Will BIAN deliverables be made public?
Yes. The specifications produced by BIAN will be made openly available to the industry at no cost. BIAN announces publication of documents and proposed standards via a range of different channels. The BIAN Standards are available to download.
What are the next assets of BIAN Working Groups?
The BIAN Service Landscape Timeline gives and general overview what the completion of the BIAN Service Landscape (SL) v.3.0 – v.5.0 contains.
How can I use the BIAN Service Landscape?
BIAN will seek to identify and document member case studies that provide practical examples and lessons learned from using BIAN Standards. The types of case studies that use some aspect of the targeted solution approach include:
Assessing or Implementing a Point Solution
A member case study would follow the targeted solution approach for a narrowly defined aspect of the business, covered by one or more business scenarios and a small number of associated Service Domains.
A member case study would cover a product launch in a similar manner to a Point Solution, involving a small number of business scenarios. In addition, the broader Service Landscape identifies interested, influencing and impacted areas of the business for broader launch planning and coordination purposes.
Core Systems Repurposing
A member case study covering Core or Legacy repurposing would relate to the first solution option described in the previous sub-section (Section 184.108.40.206 point 1) and would be a good confirmation of the ability to use BIAN partitions and designs as a blueprint for a legacy system wrapping solution.
Application Portfolio Rationalization
A member case study would involve matching applications to the service domain capabilities to reveal gaps, duplication and misaligned applications in the overall portfolio, then using the mapping to do like-for-like comparisons of competing applications with respect to their coverage of individual service domains.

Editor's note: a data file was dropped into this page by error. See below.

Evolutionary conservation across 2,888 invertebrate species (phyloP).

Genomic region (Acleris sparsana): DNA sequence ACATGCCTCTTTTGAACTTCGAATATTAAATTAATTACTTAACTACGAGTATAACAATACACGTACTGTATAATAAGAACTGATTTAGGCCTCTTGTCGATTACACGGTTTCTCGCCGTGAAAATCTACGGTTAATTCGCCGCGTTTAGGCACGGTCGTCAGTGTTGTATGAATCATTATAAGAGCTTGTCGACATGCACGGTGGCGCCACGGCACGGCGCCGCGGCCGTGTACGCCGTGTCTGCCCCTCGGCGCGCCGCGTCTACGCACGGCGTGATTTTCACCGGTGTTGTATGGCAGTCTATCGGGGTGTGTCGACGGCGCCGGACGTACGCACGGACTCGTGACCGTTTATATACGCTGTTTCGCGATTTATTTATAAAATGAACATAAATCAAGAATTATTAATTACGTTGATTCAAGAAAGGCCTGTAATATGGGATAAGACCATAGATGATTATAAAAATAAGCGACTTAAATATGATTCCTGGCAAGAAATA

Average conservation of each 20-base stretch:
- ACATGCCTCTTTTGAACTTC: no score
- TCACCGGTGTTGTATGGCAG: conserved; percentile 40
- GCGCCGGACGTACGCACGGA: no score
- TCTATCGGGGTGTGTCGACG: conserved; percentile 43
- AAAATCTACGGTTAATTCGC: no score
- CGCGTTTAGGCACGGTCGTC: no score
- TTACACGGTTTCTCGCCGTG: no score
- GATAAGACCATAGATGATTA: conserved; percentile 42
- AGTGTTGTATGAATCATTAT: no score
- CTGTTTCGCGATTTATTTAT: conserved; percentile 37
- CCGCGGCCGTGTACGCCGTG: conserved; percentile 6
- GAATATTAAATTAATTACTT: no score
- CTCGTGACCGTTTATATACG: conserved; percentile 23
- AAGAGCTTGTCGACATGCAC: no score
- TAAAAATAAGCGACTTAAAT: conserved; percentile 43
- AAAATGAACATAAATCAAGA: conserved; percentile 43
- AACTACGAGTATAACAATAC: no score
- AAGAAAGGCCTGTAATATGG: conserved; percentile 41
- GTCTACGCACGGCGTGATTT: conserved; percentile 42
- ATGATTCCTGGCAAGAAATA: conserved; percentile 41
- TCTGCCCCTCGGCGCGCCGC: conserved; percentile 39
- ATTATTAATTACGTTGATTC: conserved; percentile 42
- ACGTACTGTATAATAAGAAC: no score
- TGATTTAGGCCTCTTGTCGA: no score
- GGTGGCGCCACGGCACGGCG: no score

Mergers & Acquisitions
Similar to Application Portfolio Rationalization, a member case study would involve matching applications from different organizations coming together to the service domain capabilities to reveal gaps, duplication and misaligned applications in the overall portfolio, then using the mapping to do like-for-like comparisons of competing applications within the organizations with respect to their coverage of individual service domains.
Vendor Solution Alignment
A member case study covering a vendor solution integration where the vendor offering corresponds to a targeted solution and the Service Domain and Semantic Service designs are used to develop a high level functional checklist and interface definitions. The target solution will be used differently by banks and software vendors:
For the Bank – it is used to define required functional content coverage and interfacing. Compliance with the evolving standards can also be a measure of the level of commitment a supplier has to standards.
For the Software Vendor – solutions that align to the generic BIAN Service Domains can be consistently mapped to requirements for multiple deployments, enabling better solution re-use and ease of integration.
A member case study would involve using the Service Landscape as an investment planning framework. Different service domains can be evaluated in different ways to provide a backdrop for planning and prioritization. For example, costs can be allocated across the landscape to expose the relatively high cost areas where investment to improve efficiency could have the highest impact.
BIAN Service Domains can in practice be sourced externally since Service Operation interactions can be supported. A member case study would use the Service Operations as the basis for supporting an outsourced arrangement. Outsourcing decisions can be evaluated by considering individual and groups of Service Domains across the landscape as candidates for flexible sourcing approaches.